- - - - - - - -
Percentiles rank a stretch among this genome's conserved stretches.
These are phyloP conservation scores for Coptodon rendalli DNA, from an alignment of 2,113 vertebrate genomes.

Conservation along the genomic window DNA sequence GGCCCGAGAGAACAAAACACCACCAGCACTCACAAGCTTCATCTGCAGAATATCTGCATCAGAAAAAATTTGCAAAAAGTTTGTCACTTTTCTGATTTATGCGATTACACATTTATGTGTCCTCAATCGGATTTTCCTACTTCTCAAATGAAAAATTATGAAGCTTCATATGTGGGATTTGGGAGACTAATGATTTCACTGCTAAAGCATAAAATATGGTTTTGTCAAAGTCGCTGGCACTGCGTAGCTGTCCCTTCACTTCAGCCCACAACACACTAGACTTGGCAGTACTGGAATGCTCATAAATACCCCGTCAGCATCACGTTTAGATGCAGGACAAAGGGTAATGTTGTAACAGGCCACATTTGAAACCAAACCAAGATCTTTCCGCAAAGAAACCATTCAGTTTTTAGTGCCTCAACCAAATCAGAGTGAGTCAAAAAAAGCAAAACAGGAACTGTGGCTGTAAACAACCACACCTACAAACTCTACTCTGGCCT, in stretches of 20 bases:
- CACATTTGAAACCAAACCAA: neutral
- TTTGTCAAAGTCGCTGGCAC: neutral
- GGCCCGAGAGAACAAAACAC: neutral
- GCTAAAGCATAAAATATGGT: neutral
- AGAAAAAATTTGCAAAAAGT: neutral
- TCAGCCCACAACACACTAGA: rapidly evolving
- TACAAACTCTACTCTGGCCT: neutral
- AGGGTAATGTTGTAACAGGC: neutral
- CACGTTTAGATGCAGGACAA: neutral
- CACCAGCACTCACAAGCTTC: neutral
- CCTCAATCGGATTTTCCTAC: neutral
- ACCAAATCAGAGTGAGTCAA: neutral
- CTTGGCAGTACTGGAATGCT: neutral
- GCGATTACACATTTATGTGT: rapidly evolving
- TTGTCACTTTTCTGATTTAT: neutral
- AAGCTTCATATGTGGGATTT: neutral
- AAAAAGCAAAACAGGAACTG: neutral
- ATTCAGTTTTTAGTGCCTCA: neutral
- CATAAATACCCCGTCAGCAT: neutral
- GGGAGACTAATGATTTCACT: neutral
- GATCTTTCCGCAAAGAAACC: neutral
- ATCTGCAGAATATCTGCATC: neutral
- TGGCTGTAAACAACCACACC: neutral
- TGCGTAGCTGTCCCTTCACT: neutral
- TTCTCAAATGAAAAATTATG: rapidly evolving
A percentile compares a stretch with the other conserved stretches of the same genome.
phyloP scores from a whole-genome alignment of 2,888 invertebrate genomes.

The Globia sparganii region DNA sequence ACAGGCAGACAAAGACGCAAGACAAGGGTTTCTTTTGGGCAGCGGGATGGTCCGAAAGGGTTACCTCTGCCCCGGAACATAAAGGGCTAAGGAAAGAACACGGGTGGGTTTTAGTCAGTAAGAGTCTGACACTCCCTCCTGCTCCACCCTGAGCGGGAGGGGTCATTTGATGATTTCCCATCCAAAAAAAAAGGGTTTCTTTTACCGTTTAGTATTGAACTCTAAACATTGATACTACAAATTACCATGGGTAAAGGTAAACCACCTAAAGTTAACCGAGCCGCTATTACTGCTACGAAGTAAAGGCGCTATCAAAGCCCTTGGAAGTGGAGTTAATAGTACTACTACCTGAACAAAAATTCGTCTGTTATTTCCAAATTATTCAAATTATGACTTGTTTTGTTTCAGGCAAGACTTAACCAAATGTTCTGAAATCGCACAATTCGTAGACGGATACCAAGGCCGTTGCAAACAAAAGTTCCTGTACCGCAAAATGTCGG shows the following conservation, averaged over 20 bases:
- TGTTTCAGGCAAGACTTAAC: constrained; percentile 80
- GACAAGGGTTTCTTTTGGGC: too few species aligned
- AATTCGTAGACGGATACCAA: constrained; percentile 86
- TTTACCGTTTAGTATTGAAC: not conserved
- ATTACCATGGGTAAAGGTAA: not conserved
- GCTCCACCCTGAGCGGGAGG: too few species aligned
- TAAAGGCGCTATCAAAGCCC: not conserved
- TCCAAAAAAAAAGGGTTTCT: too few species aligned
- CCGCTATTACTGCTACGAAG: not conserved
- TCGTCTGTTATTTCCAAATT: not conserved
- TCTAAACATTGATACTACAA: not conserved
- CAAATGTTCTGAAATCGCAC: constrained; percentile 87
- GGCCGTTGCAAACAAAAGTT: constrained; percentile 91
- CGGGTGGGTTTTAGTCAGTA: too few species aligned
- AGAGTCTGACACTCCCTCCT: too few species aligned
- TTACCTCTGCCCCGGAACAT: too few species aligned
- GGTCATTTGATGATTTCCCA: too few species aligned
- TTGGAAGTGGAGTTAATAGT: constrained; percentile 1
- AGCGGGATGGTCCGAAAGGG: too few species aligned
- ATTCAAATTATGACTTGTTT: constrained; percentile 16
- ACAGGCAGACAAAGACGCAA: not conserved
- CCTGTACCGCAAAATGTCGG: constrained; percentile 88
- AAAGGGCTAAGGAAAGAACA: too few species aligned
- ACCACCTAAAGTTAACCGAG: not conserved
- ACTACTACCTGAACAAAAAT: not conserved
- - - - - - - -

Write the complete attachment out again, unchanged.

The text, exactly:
Percentiles rank a stretch among this genome's conserved stretches.
These are phyloP conservation scores for Coptodon rendalli DNA, from an alignment of 2,113 vertebrate genomes.

Conservation along the genomic window DNA sequence GGCCCGAGAGAACAAAACACCACCAGCACTCACAAGCTTCATCTGCAGAATATCTGCATCAGAAAAAATTTGCAAAAAGTTTGTCACTTTTCTGATTTATGCGATTACACATTTATGTGTCCTCAATCGGATTTTCCTACTTCTCAAATGAAAAATTATGAAGCTTCATATGTGGGATTTGGGAGACTAATGATTTCACTGCTAAAGCATAAAATATGGTTTTGTCAAAGTCGCTGGCACTGCGTAGCTGTCCCTTCACTTCAGCCCACAACACACTAGACTTGGCAGTACTGGAATGCTCATAAATACCCCGTCAGCATCACGTTTAGATGCAGGACAAAGGGTAATGTTGTAACAGGCCACATTTGAAACCAAACCAAGATCTTTCCGCAAAGAAACCATTCAGTTTTTAGTGCCTCAACCAAATCAGAGTGAGTCAAAAAAAGCAAAACAGGAACTGTGGCTGTAAACAACCACACCTACAAACTCTACTCTGGCCT, in stretches of 20 bases:
- CACATTTGAAACCAAACCAA: neutral
- TTTGTCAAAGTCGCTGGCAC: neutral
- GGCCCGAGAGAACAAAACAC: neutral
- GCTAAAGCATAAAATATGGT: neutral
- AGAAAAAATTTGCAAAAAGT: neutral
- TCAGCCCACAACACACTAGA: rapidly evolving
- TACAAACTCTACTCTGGCCT: neutral
- AGGGTAATGTTGTAACAGGC: neutral
- CACGTTTAGATGCAGGACAA: neutral
- CACCAGCACTCACAAGCTTC: neutral
- CCTCAATCGGATTTTCCTAC: neutral
- ACCAAATCAGAGTGAGTCAA: neutral
- CTTGGCAGTACTGGAATGCT: neutral
- GCGATTACACATTTATGTGT: rapidly evolving
- TTGTCACTTTTCTGATTTAT: neutral
- AAGCTTCATATGTGGGATTT: neutral
- AAAAAGCAAAACAGGAACTG: neutral
- ATTCAGTTTTTAGTGCCTCA: neutral
- CATAAATACCCCGTCAGCAT: neutral
- GGGAGACTAATGATTTCACT: neutral
- GATCTTTCCGCAAAGAAACC: neutral
- ATCTGCAGAATATCTGCATC: neutral
- TGGCTGTAAACAACCACACC: neutral
- TGCGTAGCTGTCCCTTCACT: neutral
- TTCTCAAATGAAAAATTATG: rapidly evolving
A percentile compares a stretch with the other conserved stretches of the same genome.
phyloP scores from a whole-genome alignment of 2,888 invertebrate genomes.

The Globia sparganii region DNA sequence ACAGGCAGACAAAGACGCAAGACAAGGGTTTCTTTTGGGCAGCGGGATGGTCCGAAAGGGTTACCTCTGCCCCGGAACATAAAGGGCTAAGGAAAGAACACGGGTGGGTTTTAGTCAGTAAGAGTCTGACACTCCCTCCTGCTCCACCCTGAGCGGGAGGGGTCATTTGATGATTTCCCATCCAAAAAAAAAGGGTTTCTTTTACCGTTTAGTATTGAACTCTAAACATTGATACTACAAATTACCATGGGTAAAGGTAAACCACCTAAAGTTAACCGAGCCGCTATTACTGCTACGAAGTAAAGGCGCTATCAAAGCCCTTGGAAGTGGAGTTAATAGTACTACTACCTGAACAAAAATTCGTCTGTTATTTCCAAATTATTCAAATTATGACTTGTTTTGTTTCAGGCAAGACTTAACCAAATGTTCTGAAATCGCACAATTCGTAGACGGATACCAAGGCCGTTGCAAACAAAAGTTCCTGTACCGCAAAATGTCGG shows the following conservation, averaged over 20 bases:
- TGTTTCAGGCAAGACTTAAC: constrained; percentile 80
- GACAAGGGTTTCTTTTGGGC: too few species aligned
- AATTCGTAGACGGATACCAA: constrained; percentile 86
- TTTACCGTTTAGTATTGAAC: not conserved
- ATTACCATGGGTAAAGGTAA: not conserved
- GCTCCACCCTGAGCGGGAGG: too few species aligned
- TAAAGGCGCTATCAAAGCCC: not conserved
- TCCAAAAAAAAAGGGTTTCT: too few species aligned
- CCGCTATTACTGCTACGAAG: not conserved
- TCGTCTGTTATTTCCAAATT: not conserved
- TCTAAACATTGATACTACAA: not conserved
- CAAATGTTCTGAAATCGCAC: constrained; percentile 87
- GGCCGTTGCAAACAAAAGTT: constrained; percentile 91
- CGGGTGGGTTTTAGTCAGTA: too few species aligned
- AGAGTCTGACACTCCCTCCT: too few species aligned
- TTACCTCTGCCCCGGAACAT: too few species aligned
- GGTCATTTGATGATTTCCCA: too few species aligned
- TTGGAAGTGGAGTTAATAGT: constrained; percentile 1
- AGCGGGATGGTCCGAAAGGG: too few species aligned
- ATTCAAATTATGACTTGTTT: constrained; percentile 16
- ACAGGCAGACAAAGACGCAA: not conserved
- CCTGTACCGCAAAATGTCGG: constrained; percentile 88
- AAAGGGCTAAGGAAAGAACA: too few species aligned
- ACCACCTAAAGTTAACCGAG: not conserved
- ACTACTACCTGAACAAAAAT: not conserved